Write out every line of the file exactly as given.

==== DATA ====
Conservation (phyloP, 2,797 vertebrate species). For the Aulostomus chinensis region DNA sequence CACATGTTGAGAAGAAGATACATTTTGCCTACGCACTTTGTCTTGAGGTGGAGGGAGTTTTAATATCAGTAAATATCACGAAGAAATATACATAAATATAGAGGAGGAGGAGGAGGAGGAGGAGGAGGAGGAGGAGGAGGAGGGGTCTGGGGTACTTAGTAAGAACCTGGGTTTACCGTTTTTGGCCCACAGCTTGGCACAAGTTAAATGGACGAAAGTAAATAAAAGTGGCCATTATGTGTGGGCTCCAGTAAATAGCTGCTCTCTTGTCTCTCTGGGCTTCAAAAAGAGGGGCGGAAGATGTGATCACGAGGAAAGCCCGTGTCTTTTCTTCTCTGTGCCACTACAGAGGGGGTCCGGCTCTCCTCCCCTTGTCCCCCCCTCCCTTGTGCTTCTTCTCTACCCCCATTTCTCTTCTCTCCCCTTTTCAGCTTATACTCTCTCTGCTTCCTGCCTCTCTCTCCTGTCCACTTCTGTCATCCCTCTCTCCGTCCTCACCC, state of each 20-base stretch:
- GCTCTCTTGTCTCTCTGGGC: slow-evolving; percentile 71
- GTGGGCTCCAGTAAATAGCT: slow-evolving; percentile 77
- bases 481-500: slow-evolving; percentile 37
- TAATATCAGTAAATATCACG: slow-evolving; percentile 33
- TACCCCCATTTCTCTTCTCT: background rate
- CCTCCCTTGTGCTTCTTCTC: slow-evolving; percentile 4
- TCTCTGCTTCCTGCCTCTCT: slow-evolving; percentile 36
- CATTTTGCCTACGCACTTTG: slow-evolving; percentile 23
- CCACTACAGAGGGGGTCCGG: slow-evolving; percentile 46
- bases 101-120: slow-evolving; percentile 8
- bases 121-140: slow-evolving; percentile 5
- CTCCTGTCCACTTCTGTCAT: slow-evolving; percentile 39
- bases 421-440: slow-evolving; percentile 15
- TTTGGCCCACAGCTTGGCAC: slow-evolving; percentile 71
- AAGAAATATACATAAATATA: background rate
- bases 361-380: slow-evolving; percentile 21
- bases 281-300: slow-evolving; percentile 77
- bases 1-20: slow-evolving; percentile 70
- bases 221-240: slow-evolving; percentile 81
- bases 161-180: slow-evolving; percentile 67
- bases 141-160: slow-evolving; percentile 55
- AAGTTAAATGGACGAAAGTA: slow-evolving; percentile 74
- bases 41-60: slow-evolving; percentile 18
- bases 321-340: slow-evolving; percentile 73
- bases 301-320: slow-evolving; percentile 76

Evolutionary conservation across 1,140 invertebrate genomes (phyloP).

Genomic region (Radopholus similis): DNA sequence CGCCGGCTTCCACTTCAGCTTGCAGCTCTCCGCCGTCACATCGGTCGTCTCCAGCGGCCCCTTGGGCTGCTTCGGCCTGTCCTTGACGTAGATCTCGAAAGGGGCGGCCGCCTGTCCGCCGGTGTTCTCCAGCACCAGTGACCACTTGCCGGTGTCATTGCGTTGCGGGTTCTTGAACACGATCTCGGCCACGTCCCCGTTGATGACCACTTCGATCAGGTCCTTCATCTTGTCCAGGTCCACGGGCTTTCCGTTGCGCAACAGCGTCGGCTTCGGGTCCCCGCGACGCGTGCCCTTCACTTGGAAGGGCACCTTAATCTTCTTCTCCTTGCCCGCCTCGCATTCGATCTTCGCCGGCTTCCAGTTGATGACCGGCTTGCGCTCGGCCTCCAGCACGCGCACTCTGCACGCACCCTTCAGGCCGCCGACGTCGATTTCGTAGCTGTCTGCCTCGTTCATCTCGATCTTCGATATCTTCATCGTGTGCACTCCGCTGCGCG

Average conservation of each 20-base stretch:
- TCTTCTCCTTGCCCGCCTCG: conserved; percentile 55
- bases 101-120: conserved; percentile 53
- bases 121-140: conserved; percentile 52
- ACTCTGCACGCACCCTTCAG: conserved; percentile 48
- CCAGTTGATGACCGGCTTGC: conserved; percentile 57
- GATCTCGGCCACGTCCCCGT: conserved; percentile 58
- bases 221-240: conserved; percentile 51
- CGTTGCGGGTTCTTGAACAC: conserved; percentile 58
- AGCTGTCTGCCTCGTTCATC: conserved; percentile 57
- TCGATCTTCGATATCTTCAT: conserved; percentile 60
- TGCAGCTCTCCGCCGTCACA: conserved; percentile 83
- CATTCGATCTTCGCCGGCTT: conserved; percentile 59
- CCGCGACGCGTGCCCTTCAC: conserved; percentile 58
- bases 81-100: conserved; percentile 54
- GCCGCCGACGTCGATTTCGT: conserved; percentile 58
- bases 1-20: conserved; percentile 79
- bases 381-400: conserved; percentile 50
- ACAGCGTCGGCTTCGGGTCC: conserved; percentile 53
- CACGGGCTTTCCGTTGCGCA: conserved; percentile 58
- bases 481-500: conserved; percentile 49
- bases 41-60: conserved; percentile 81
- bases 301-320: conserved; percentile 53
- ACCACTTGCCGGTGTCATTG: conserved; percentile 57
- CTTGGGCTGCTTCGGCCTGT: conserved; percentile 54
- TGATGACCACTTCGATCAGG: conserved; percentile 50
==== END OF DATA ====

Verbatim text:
Conservation (phyloP, 2,797 vertebrate species). For the Aulostomus chinensis region DNA sequence CACATGTTGAGAAGAAGATACATTTTGCCTACGCACTTTGTCTTGAGGTGGAGGGAGTTTTAATATCAGTAAATATCACGAAGAAATATACATAAATATAGAGGAGGAGGAGGAGGAGGAGGAGGAGGAGGAGGAGGAGGAGGGGTCTGGGGTACTTAGTAAGAACCTGGGTTTACCGTTTTTGGCCCACAGCTTGGCACAAGTTAAATGGACGAAAGTAAATAAAAGTGGCCATTATGTGTGGGCTCCAGTAAATAGCTGCTCTCTTGTCTCTCTGGGCTTCAAAAAGAGGGGCGGAAGATGTGATCACGAGGAAAGCCCGTGTCTTTTCTTCTCTGTGCCACTACAGAGGGGGTCCGGCTCTCCTCCCCTTGTCCCCCCCTCCCTTGTGCTTCTTCTCTACCCCCATTTCTCTTCTCTCCCCTTTTCAGCTTATACTCTCTCTGCTTCCTGCCTCTCTCTCCTGTCCACTTCTGTCATCCCTCTCTCCGTCCTCACCC, state of each 20-base stretch:
- GCTCTCTTGTCTCTCTGGGC: slow-evolving; percentile 71
- GTGGGCTCCAGTAAATAGCT: slow-evolving; percentile 77
- bases 481-500: slow-evolving; percentile 37
- TAATATCAGTAAATATCACG: slow-evolving; percentile 33
- TACCCCCATTTCTCTTCTCT: background rate
- CCTCCCTTGTGCTTCTTCTC: slow-evolving; percentile 4
- TCTCTGCTTCCTGCCTCTCT: slow-evolving; percentile 36
- CATTTTGCCTACGCACTTTG: slow-evolving; percentile 23
- CCACTACAGAGGGGGTCCGG: slow-evolving; percentile 46
- bases 101-120: slow-evolving; percentile 8
- bases 121-140: slow-evolving; percentile 5
- CTCCTGTCCACTTCTGTCAT: slow-evolving; percentile 39
- bases 421-440: slow-evolving; percentile 15
- TTTGGCCCACAGCTTGGCAC: slow-evolving; percentile 71
- AAGAAATATACATAAATATA: background rate
- bases 361-380: slow-evolving; percentile 21
- bases 281-300: slow-evolving; percentile 77
- bases 1-20: slow-evolving; percentile 70
- bases 221-240: slow-evolving; percentile 81
- bases 161-180: slow-evolving; percentile 67
- bases 141-160: slow-evolving; percentile 55
- AAGTTAAATGGACGAAAGTA: slow-evolving; percentile 74
- bases 41-60: slow-evolving; percentile 18
- bases 321-340: slow-evolving; percentile 73
- bases 301-320: slow-evolving; percentile 76

Evolutionary conservation across 1,140 invertebrate genomes (phyloP).

Genomic region (Radopholus similis): DNA sequence CGCCGGCTTCCACTTCAGCTTGCAGCTCTCCGCCGTCACATCGGTCGTCTCCAGCGGCCCCTTGGGCTGCTTCGGCCTGTCCTTGACGTAGATCTCGAAAGGGGCGGCCGCCTGTCCGCCGGTGTTCTCCAGCACCAGTGACCACTTGCCGGTGTCATTGCGTTGCGGGTTCTTGAACACGATCTCGGCCACGTCCCCGTTGATGACCACTTCGATCAGGTCCTTCATCTTGTCCAGGTCCACGGGCTTTCCGTTGCGCAACAGCGTCGGCTTCGGGTCCCCGCGACGCGTGCCCTTCACTTGGAAGGGCACCTTAATCTTCTTCTCCTTGCCCGCCTCGCATTCGATCTTCGCCGGCTTCCAGTTGATGACCGGCTTGCGCTCGGCCTCCAGCACGCGCACTCTGCACGCACCCTTCAGGCCGCCGACGTCGATTTCGTAGCTGTCTGCCTCGTTCATCTCGATCTTCGATATCTTCATCGTGTGCACTCCGCTGCGCG

Average conservation of each 20-base stretch:
- TCTTCTCCTTGCCCGCCTCG: conserved; percentile 55
- bases 101-120: conserved; percentile 53
- bases 121-140: conserved; percentile 52
- ACTCTGCACGCACCCTTCAG: conserved; percentile 48
- CCAGTTGATGACCGGCTTGC: conserved; percentile 57
- GATCTCGGCCACGTCCCCGT: conserved; percentile 58
- bases 221-240: conserved; percentile 51
- CGTTGCGGGTTCTTGAACAC: conserved; percentile 58
- AGCTGTCTGCCTCGTTCATC: conserved; percentile 57
- TCGATCTTCGATATCTTCAT: conserved; percentile 60
- TGCAGCTCTCCGCCGTCACA: conserved; percentile 83
- CATTCGATCTTCGCCGGCTT: conserved; percentile 59
- CCGCGACGCGTGCCCTTCAC: conserved; percentile 58
- bases 81-100: conserved; percentile 54
- GCCGCCGACGTCGATTTCGT: conserved; percentile 58
- bases 1-20: conserved; percentile 79
- bases 381-400: conserved; percentile 50
- ACAGCGTCGGCTTCGGGTCC: conserved; percentile 53
- CACGGGCTTTCCGTTGCGCA: conserved; percentile 58
- bases 481-500: conserved; percentile 49
- bases 41-60: conserved; percentile 81
- bases 301-320: conserved; percentile 53
- ACCACTTGCCGGTGTCATTG: conserved; percentile 57
- CTTGGGCTGCTTCGGCCTGT: conserved; percentile 54
- TGATGACCACTTCGATCAGG: conserved; percentile 50